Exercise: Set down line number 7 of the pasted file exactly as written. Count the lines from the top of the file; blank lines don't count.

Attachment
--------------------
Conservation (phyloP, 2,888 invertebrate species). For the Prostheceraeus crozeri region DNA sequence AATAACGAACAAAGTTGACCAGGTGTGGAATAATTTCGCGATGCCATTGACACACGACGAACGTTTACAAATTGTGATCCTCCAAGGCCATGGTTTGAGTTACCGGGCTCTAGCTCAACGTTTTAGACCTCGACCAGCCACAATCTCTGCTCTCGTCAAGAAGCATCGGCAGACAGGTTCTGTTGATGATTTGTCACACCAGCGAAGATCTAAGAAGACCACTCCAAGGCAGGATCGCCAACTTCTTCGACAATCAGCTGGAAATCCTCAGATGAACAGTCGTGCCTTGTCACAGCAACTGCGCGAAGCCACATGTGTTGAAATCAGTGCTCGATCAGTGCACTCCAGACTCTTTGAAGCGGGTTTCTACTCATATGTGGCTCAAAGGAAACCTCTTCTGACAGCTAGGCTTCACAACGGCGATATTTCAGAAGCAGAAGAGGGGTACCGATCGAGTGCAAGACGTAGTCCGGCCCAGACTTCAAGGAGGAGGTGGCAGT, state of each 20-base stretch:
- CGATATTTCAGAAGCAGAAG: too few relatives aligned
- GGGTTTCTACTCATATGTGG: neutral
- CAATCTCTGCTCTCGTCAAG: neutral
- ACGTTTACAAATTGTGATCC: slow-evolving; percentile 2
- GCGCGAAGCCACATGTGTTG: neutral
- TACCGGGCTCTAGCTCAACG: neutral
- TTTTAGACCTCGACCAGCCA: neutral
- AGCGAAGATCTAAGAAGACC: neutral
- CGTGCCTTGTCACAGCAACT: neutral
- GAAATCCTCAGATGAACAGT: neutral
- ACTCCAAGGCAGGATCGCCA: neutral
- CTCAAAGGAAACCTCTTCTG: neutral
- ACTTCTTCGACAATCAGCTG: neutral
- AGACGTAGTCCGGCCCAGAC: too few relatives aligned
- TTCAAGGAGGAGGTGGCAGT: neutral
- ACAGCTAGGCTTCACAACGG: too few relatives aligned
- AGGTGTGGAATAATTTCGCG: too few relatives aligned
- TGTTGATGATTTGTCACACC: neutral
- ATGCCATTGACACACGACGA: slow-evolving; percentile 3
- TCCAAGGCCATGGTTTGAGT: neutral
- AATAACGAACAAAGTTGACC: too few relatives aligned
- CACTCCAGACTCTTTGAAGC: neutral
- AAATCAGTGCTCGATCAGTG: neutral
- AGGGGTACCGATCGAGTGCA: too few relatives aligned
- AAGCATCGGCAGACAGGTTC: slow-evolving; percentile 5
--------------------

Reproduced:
- TACCGGGCTCTAGCTCAACG: neutral